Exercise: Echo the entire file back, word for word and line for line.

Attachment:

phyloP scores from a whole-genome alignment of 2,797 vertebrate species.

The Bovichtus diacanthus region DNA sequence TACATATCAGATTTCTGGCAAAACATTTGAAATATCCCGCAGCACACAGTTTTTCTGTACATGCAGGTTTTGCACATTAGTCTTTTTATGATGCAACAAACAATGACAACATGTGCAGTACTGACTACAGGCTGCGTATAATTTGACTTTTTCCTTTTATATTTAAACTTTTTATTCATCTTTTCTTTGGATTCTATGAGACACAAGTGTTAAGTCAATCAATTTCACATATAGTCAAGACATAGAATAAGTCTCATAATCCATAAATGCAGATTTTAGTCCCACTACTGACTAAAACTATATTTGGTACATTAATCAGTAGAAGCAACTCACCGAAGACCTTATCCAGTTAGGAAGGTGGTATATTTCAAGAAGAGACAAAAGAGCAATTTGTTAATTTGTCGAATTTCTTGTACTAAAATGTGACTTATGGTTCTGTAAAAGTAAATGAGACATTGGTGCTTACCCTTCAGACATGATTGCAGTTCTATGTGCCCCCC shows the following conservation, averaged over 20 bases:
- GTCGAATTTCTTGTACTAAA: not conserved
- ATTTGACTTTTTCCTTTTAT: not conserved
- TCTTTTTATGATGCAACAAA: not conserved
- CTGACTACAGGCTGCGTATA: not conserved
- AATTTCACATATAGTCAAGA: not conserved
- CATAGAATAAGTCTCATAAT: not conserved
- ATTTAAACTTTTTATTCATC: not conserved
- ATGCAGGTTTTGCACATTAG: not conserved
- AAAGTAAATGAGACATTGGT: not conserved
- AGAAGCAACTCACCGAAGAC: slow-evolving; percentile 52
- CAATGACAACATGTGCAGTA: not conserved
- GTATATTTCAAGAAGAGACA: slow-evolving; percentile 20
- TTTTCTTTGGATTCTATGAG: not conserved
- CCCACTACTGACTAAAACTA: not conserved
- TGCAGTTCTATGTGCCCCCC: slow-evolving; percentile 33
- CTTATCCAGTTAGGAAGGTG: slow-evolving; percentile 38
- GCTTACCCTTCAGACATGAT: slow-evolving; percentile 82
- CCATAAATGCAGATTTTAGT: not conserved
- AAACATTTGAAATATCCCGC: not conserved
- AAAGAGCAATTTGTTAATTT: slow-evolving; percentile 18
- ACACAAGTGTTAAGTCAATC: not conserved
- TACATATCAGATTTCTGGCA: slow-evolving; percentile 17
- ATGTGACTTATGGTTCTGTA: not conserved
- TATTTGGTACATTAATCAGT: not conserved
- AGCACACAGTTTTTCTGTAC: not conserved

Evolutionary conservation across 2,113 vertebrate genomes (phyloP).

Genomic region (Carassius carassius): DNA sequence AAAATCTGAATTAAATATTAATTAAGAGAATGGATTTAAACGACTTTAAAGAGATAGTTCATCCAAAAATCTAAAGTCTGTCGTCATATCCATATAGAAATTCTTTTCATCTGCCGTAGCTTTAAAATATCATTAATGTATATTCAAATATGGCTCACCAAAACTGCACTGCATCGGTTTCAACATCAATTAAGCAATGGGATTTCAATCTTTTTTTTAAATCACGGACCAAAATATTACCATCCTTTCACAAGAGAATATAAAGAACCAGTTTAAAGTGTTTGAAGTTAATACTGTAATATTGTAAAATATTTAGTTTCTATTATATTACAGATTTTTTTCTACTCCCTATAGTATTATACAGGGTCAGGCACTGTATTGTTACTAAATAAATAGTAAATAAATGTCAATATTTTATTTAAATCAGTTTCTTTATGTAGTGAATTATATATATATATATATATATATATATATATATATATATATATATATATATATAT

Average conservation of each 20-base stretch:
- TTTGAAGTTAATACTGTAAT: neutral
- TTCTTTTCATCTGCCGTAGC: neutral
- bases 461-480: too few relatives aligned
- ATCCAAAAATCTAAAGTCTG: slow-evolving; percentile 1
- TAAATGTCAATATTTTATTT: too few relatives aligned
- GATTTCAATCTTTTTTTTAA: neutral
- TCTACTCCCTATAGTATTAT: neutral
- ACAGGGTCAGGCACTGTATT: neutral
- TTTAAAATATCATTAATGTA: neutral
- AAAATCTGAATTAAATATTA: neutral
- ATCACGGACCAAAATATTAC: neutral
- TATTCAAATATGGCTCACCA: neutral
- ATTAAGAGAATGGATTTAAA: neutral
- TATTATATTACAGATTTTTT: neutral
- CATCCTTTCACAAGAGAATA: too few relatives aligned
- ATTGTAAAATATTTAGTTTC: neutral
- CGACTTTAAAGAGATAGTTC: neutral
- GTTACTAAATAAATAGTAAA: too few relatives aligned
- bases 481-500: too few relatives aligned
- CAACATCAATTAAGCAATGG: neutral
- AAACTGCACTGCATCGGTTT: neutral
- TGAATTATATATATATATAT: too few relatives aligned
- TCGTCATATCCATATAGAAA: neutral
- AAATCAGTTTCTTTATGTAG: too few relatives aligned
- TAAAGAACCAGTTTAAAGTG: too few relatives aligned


phyloP scores from a whole-genome alignment of 2,797 vertebrate species.

The Bovichtus diacanthus region DNA sequence TACATATCAGATTTCTGGCAAAACATTTGAAATATCCCGCAGCACACAGTTTTTCTGTACATGCAGGTTTTGCACATTAGTCTTTTTATGATGCAACAAACAATGACAACATGTGCAGTACTGACTACAGGCTGCGTATAATTTGACTTTTTCCTTTTATATTTAAACTTTTTATTCATCTTTTCTTTGGATTCTATGAGACACAAGTGTTAAGTCAATCAATTTCACATATAGTCAAGACATAGAATAAGTCTCATAATCCATAAATGCAGATTTTAGTCCCACTACTGACTAAAACTATATTTGGTACATTAATCAGTAGAAGCAACTCACCGAAGACCTTATCCAGTTAGGAAGGTGGTATATTTCAAGAAGAGACAAAAGAGCAATTTGTTAATTTGTCGAATTTCTTGTACTAAAATGTGACTTATGGTTCTGTAAAAGTAAATGAGACATTGGTGCTTACCCTTCAGACATGATTGCAGTTCTATGTGCCCCCC shows the following conservation, averaged over 20 bases:
- GTCGAATTTCTTGTACTAAA: not conserved
- ATTTGACTTTTTCCTTTTAT: not conserved
- TCTTTTTATGATGCAACAAA: not conserved
- CTGACTACAGGCTGCGTATA: not conserved
- AATTTCACATATAGTCAAGA: not conserved
- CATAGAATAAGTCTCATAAT: not conserved
- ATTTAAACTTTTTATTCATC: not conserved
- ATGCAGGTTTTGCACATTAG: not conserved
- AAAGTAAATGAGACATTGGT: not conserved
- AGAAGCAACTCACCGAAGAC: slow-evolving; percentile 52
- CAATGACAACATGTGCAGTA: not conserved
- GTATATTTCAAGAAGAGACA: slow-evolving; percentile 20
- TTTTCTTTGGATTCTATGAG: not conserved
- CCCACTACTGACTAAAACTA: not conserved
- TGCAGTTCTATGTGCCCCCC: slow-evolving; percentile 33
- CTTATCCAGTTAGGAAGGTG: slow-evolving; percentile 38
- GCTTACCCTTCAGACATGAT: slow-evolving; percentile 82
- CCATAAATGCAGATTTTAGT: not conserved
- AAACATTTGAAATATCCCGC: not conserved
- AAAGAGCAATTTGTTAATTT: slow-evolving; percentile 18
- ACACAAGTGTTAAGTCAATC: not conserved
- TACATATCAGATTTCTGGCA: slow-evolving; percentile 17
- ATGTGACTTATGGTTCTGTA: not conserved
- TATTTGGTACATTAATCAGT: not conserved
- AGCACACAGTTTTTCTGTAC: not conserved

Evolutionary conservation across 2,113 vertebrate genomes (phyloP).

Genomic region (Carassius carassius): DNA sequence AAAATCTGAATTAAATATTAATTAAGAGAATGGATTTAAACGACTTTAAAGAGATAGTTCATCCAAAAATCTAAAGTCTGTCGTCATATCCATATAGAAATTCTTTTCATCTGCCGTAGCTTTAAAATATCATTAATGTATATTCAAATATGGCTCACCAAAACTGCACTGCATCGGTTTCAACATCAATTAAGCAATGGGATTTCAATCTTTTTTTTAAATCACGGACCAAAATATTACCATCCTTTCACAAGAGAATATAAAGAACCAGTTTAAAGTGTTTGAAGTTAATACTGTAATATTGTAAAATATTTAGTTTCTATTATATTACAGATTTTTTTCTACTCCCTATAGTATTATACAGGGTCAGGCACTGTATTGTTACTAAATAAATAGTAAATAAATGTCAATATTTTATTTAAATCAGTTTCTTTATGTAGTGAATTATATATATATATATATATATATATATATATATATATATATATATATATATATAT

Average conservation of each 20-base stretch:
- TTTGAAGTTAATACTGTAAT: neutral
- TTCTTTTCATCTGCCGTAGC: neutral
- bases 461-480: too few relatives aligned
- ATCCAAAAATCTAAAGTCTG: slow-evolving; percentile 1
- TAAATGTCAATATTTTATTT: too few relatives aligned
- GATTTCAATCTTTTTTTTAA: neutral
- TCTACTCCCTATAGTATTAT: neutral
- ACAGGGTCAGGCACTGTATT: neutral
- TTTAAAATATCATTAATGTA: neutral
- AAAATCTGAATTAAATATTA: neutral
- ATCACGGACCAAAATATTAC: neutral
- TATTCAAATATGGCTCACCA: neutral
- ATTAAGAGAATGGATTTAAA: neutral
- TATTATATTACAGATTTTTT: neutral
- CATCCTTTCACAAGAGAATA: too few relatives aligned
- ATTGTAAAATATTTAGTTTC: neutral
- CGACTTTAAAGAGATAGTTC: neutral
- GTTACTAAATAAATAGTAAA: too few relatives aligned
- bases 481-500: too few relatives aligned
- CAACATCAATTAAGCAATGG: neutral
- AAACTGCACTGCATCGGTTT: neutral
- TGAATTATATATATATATAT: too few relatives aligned
- TCGTCATATCCATATAGAAA: neutral
- AAATCAGTTTCTTTATGTAG: too few relatives aligned
- TAAAGAACCAGTTTAAAGTG: too few relatives aligned